What other things can you use the data for, besides creating supply chains?
You can start calculating all sorts of other stuff on top of it: where distribution hubs should be, looking at national averages and regional shortfalls; how to make the local and regional networks more efficient; or if you've got two distributors 50 miles apart whether you can get them to share delivery trips and so on. That's part of the reason that we're building it in a platform style, so that people can extend it to work out lots of this stuff. And save us lots of the programming stuff. Though we couldn't help ourselves, we just wanted to play.
How will you be making money back from it?
Because we're trying to encourage local trading, and the standard definition of local is about 30 miles, if you want to [contact anyone] in less than 10 miles that's totally free. That just makes sure that we help out people with vegetable gardens and people who are starting out and want to scale up slowly over a couple of years. But if you want to be found up to 30 miles away we have a really low rate, we haven't worked it out yet but £20 a year – that sort of thing. If you want to do more than 30 miles, and communicate with people more than 30 miles away then we'll charge you a bit more and so on and so on. Say, if you want to use bulk contact tools and things that make it easier to do your job, managing more clients and things [like that]. It's designed to work to reflect the scale of the operation the business is running. So, essentially, you're going to be able to afford it and it's going to give you value in proportion to your scale.
What difficulties have you come across?
You can see why it's so hard to do, when you start designing it making it simple enough for everyone to use. You've got that trade off between simplicity and that lack of granularity, when you're searching for something you really want to be able to filter it down and put in all the specific criteria like you do on eBay. To get that kind of granularity on the filter side you've got to get that data input as well. And if you're trying to say to the people, who are already too busy running a small farm or a pub that's struggling to make ends meet “Hey, can you spend two hours filling in your profile so we can help you out a little bit?” It's a bit of a hard sell. It's been a challenge making it as possible as we can whilst still making it useful.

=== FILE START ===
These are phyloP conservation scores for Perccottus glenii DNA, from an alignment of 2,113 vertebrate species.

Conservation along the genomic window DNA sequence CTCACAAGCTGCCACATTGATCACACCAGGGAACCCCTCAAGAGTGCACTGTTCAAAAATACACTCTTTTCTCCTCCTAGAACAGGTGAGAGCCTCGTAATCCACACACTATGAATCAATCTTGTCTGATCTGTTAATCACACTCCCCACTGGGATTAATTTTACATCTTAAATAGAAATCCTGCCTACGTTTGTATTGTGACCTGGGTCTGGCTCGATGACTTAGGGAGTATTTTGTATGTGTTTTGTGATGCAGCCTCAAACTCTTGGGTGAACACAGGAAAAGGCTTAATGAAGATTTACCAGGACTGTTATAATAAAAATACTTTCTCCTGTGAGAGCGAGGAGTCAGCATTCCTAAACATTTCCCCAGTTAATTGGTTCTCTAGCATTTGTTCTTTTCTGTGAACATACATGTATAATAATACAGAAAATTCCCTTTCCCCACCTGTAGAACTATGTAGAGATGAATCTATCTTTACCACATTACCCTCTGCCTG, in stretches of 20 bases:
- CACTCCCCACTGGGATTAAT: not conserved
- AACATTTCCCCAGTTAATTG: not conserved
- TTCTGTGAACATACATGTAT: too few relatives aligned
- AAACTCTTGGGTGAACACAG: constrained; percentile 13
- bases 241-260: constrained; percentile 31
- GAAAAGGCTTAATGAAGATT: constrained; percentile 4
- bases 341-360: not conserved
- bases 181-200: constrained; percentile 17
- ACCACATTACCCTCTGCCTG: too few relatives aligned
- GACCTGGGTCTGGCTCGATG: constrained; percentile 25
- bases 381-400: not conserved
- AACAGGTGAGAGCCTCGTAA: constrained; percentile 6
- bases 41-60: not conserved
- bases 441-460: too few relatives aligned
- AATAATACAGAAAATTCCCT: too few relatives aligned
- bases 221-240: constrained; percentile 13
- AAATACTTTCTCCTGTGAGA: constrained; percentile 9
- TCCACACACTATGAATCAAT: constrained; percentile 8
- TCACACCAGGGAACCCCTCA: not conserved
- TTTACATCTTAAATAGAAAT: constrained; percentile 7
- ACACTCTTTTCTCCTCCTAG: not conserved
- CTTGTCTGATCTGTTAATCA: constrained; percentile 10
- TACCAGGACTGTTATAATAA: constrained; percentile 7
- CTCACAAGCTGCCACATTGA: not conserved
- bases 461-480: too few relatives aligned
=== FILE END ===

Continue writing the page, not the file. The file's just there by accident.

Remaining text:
How are you tackling this?
We're going to have a very flexible taxonomy so you can put in whatever you like and for every additional term that's added we cluster those names under different types of food, so we know Cox is a type of apple. Which means that we can then start doing suggestions. If they search for Cox's and we don't have it, we know it's an apple and we can suggest a different sort of apple. If you look for mango we can go “Well there aren't any locally grown mangos but there are locally grown peaches”
Because we're using graphing database that allows us to know the distance between geographical locations and the number of nodes and hops between those - in the same way we can give the information to know that a peach is more like a mango than an apple is - so we can make suggestions of availability to people based on what's around them.sustain
Do you want people to stop importing foreign fruits?
We don't want to stop people eating mangos, I mean mangos are awesome, and bananas are lovely. You can import them and that's fine, it's the case of saying let's make sure we import the bananas and not the apples.